But, yes, deckbuilding is par for the course with any of FFG's line of LCGs. So if you really hate deckbuilding, maybe go for mansions of madness. Still a narrative experience, but as a modular board game.

Found under player resources from FFG's product page:
https://images-cdn.fantasyflightgames.com/filer_public/15/ed...

 
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Danwarr
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grahamj wrote:
mvl4d wrote:
Deckbuilding probably. Since the prebuilt decks can only get You so far and that's only in the easy and standard difficulty.


So Arkham Horror the LCG is actually a deck building game? I was really hoping it wouldn't be.


Compared to FFG's other LCG offerings, Arkham:LCG is more restrictive. Deck size is 30 cards, limit 2 copies per deck, and each investigator has more restrictions on top of that based on their faction.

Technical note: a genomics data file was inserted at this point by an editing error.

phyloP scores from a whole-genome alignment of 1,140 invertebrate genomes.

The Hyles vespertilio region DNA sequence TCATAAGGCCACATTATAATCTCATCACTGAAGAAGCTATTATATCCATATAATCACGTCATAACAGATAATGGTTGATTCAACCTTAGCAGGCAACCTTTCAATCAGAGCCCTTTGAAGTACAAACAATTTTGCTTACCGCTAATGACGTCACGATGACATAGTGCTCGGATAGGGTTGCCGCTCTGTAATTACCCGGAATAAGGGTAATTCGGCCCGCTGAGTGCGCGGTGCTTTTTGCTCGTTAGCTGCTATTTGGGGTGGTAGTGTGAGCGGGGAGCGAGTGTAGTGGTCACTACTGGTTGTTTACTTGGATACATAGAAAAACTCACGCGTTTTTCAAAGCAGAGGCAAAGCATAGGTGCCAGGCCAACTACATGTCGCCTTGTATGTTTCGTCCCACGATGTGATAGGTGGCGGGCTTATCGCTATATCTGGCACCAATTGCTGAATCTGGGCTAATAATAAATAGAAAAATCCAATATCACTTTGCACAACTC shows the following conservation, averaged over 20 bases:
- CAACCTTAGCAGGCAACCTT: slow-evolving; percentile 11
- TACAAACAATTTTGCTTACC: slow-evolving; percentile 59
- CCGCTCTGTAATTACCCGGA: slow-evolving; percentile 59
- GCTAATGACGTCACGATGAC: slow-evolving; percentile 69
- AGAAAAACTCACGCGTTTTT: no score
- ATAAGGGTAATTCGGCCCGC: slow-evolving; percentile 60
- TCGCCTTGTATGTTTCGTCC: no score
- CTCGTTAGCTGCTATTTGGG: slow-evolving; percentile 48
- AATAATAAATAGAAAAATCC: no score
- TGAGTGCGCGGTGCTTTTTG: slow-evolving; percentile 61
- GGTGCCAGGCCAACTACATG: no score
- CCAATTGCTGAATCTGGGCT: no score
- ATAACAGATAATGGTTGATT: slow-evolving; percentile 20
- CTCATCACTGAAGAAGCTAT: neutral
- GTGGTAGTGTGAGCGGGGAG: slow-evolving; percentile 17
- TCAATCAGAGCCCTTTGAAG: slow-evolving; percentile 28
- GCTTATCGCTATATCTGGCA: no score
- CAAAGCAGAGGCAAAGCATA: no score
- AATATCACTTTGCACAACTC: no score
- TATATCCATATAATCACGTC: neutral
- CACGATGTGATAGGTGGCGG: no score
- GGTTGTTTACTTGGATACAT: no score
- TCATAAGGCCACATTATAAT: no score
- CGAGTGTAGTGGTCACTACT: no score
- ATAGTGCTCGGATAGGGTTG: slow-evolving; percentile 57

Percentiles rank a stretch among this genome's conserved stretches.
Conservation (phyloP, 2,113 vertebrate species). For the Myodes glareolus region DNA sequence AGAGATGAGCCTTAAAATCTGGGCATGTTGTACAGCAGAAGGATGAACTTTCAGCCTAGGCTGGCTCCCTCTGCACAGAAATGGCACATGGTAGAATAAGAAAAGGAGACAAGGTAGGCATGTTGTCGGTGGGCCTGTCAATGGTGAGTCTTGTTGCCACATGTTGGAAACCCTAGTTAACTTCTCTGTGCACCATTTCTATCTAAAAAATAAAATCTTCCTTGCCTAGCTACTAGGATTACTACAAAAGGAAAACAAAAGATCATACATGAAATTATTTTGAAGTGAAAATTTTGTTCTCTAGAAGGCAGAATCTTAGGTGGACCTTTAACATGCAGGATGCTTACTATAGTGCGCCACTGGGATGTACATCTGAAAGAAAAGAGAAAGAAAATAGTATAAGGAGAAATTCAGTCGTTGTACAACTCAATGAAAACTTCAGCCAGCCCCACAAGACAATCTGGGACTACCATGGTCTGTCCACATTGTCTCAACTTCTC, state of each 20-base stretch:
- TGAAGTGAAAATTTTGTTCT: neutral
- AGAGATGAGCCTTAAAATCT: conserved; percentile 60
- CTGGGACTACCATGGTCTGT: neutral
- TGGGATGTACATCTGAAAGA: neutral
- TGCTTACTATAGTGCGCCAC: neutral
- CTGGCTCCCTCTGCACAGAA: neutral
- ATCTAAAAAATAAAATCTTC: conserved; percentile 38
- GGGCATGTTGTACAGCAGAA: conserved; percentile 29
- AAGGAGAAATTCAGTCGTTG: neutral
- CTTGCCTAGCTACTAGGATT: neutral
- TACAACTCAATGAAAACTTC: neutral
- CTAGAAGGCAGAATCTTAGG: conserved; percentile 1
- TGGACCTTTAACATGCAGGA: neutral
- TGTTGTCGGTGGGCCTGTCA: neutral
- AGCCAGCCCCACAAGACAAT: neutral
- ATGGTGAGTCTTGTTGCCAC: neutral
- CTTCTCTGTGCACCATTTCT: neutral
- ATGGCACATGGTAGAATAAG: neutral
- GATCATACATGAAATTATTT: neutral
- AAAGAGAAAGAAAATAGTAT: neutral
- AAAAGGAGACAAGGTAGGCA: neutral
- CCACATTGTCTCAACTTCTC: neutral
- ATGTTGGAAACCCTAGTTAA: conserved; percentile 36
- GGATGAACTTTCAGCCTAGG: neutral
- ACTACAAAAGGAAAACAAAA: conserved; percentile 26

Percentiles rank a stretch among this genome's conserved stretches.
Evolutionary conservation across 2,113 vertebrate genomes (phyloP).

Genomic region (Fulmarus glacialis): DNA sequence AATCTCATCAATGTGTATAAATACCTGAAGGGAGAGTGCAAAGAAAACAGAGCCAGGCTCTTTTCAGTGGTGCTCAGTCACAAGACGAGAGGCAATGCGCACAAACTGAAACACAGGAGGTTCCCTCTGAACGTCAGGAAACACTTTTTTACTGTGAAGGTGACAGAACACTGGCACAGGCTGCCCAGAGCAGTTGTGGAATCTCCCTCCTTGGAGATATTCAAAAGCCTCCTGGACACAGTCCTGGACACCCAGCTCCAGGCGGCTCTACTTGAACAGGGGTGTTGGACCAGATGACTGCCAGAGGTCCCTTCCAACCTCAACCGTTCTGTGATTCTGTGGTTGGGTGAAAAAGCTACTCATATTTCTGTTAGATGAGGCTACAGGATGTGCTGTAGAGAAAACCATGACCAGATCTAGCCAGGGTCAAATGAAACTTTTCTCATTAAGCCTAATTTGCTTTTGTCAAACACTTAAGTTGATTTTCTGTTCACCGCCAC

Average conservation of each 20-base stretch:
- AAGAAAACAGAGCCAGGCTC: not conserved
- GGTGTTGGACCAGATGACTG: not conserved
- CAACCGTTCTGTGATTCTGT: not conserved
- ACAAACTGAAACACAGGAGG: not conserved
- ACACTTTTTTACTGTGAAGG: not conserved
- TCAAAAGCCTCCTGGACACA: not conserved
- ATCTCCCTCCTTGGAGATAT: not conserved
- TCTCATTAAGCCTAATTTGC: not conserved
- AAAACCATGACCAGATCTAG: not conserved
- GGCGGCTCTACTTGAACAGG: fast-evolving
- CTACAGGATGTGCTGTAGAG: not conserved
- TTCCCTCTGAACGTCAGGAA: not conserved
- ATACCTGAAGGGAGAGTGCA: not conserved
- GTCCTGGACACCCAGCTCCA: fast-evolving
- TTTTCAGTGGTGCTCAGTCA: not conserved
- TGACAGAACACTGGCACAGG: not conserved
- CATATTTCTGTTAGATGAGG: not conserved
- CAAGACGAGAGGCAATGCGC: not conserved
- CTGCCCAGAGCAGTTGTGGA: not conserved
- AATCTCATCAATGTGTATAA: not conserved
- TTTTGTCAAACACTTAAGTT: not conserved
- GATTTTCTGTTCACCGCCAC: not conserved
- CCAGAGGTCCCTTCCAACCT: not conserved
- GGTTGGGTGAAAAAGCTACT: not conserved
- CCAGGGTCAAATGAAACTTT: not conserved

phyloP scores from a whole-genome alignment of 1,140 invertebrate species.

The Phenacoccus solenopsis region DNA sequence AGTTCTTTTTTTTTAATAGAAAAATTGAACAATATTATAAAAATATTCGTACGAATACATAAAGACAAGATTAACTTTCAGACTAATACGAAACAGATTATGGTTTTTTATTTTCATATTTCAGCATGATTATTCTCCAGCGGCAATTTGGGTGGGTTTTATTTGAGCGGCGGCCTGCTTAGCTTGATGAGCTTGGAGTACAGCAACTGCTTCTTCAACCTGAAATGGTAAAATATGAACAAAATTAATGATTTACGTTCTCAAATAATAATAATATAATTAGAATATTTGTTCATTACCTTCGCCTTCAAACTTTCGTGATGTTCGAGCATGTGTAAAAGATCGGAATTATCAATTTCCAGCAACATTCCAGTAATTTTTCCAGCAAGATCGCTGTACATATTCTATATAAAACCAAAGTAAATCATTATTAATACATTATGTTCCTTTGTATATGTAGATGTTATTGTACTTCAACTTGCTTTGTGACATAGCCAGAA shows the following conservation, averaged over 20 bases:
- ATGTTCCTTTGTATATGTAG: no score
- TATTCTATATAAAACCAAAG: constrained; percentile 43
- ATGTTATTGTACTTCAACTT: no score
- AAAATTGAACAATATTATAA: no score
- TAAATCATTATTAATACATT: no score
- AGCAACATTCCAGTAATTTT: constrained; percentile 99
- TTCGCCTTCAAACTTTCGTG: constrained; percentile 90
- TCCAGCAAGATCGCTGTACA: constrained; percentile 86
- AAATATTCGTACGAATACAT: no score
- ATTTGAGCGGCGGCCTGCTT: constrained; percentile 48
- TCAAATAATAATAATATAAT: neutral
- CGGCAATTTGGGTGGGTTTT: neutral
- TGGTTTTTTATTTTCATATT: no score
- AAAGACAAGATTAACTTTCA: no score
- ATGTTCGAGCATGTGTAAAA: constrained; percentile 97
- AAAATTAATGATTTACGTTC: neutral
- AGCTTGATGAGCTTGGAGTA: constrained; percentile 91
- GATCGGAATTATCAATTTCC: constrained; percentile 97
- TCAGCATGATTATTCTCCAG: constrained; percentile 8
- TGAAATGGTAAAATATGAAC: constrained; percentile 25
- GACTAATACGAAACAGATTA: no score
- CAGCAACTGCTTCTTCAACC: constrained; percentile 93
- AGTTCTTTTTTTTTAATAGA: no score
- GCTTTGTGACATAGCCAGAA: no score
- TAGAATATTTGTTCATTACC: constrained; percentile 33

However, where the deck building does get a bit interesting is in the experience mechanic where one can add more powerful cards to their deck between scenarios during a given campaign. Obviously right now things are extremely limited by only having the Core Set options, but I would expect things to open up significantly by the time the entire first cycle is complete.
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Danwarr
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Donkler wrote:
I used to think Wendy's built in luck mitigation ability was the best ability in the game, but after playing a campaign with Skids I think it's typically better to just have lots of actions so you have the potential to succeed multiple times.

Even better is to just have cards that make you avoid tests altogether. Like pretty much any event that discovers clues automatically without making any tests are auto includes for me now.